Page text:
Cult members never figure out they are in a cult until the suicide kool-aid is being passed out.

SWalker on May 15, 2012 at 2:22 PM

You mean like how you armchair generals supporting the War Onf Terror until they’re two steps from putting drones in the air over American homes? Like what’s being discussed in a thread right here at hotair?!

No wonder you’re so eager to throw the ‘cultist’ label around, it must help to soothe your guilty conscience.

MelonCollie on May 15, 2012 at 2:29 PM

it must help to soothe your guilty conscience.

MelonCollie on May 15, 2012 at 2:29 PM

What has Ron Paul done to stop it?

Nothing.

Exactly the same as what he’s been doing for the last 30 years.

Nothing.

Rebar on May 15, 2012 at 2:32 PM

OT: Seems like The Pantload is facing another primary challenge. This time, it’s in Arkansas and this time it’s closer and this time it’s NOT a convict:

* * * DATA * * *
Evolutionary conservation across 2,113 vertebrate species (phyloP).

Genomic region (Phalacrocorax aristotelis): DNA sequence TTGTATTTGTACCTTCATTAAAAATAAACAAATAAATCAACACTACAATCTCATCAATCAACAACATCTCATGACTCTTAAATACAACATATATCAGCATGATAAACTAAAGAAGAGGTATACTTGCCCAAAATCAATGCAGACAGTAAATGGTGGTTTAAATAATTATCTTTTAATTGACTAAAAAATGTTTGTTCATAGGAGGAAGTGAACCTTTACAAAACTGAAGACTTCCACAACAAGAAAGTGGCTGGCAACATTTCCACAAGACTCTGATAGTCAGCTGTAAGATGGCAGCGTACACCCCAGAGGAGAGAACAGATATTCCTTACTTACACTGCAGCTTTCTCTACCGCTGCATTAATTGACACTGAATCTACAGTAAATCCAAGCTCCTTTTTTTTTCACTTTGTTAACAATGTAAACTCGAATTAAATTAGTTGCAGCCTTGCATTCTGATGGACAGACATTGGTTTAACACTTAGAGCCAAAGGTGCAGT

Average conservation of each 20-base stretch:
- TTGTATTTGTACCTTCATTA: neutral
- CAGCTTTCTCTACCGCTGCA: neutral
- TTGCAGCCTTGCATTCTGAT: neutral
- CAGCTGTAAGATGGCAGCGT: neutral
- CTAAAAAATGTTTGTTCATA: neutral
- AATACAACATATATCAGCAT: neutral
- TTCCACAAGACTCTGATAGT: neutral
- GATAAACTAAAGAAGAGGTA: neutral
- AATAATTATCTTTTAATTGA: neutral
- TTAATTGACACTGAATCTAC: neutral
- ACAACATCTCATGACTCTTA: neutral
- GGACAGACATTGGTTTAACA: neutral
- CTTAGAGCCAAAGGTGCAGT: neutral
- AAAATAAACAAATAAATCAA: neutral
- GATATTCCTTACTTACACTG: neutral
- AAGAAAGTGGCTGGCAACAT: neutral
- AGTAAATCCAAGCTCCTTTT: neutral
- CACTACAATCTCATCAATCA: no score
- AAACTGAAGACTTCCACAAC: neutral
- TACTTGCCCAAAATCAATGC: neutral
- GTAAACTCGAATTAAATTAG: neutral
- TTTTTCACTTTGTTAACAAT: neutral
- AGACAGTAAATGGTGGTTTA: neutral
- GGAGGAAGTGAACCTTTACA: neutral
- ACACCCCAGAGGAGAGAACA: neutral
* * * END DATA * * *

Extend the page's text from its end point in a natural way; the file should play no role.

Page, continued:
The War Planner on May 15, 2012 at 2:20 PM

The War Planner:Heard Rush mentioning this!:)
———————————————

The Rush Limbaugh Show on 940 WMAC
Conservative from Macon, GA
****************************

http://tunein.com/tuner/?ProgramId=20617&

canopfor on May 15, 2012 at 2:33 PM

On finance/fiscal matters his ideas s/b taken very seriously.

Schadenfreude on May 15, 2012 at 2:05 PM

Quite. Hopefully this is where he will have an impact on the Republican platform.

talkingpoints on May 15, 2012 at 2:33 PM

The real goal was to seize control of party apparatuses in states that rely on caucuses. With that in hand, Paul’s organization can direct party funds and operations to recruit and support candidates that follow Paul’s platform, and in that way exert some influence on the national Republican Party as well, potentially for years to come.

Wow, Ed. That’s a great analysis and interpretation of what he is doing. nice work.

ted c on May 15, 2012 at 2:34 PM

I try to like Ron, I really do, but his plan to force all Americans to tear down the fences in their yards simply isn’t tolerable.

Bishop on May 15, 2012 at 2:35 PM

What can Ron Paul done to stop it whe?

Nothing.

Exactly the same as what he’s been doing for the last 30 years.

Nothing.

Rebar on May 15, 2012 at 2:32 PM

Let’s put you up, on your lonesome, against:

-The entire military-industrial machine.
-All the paid lobbyists of the above.
-All their UNpaid supporters.

…and then see how well YOU can stop them.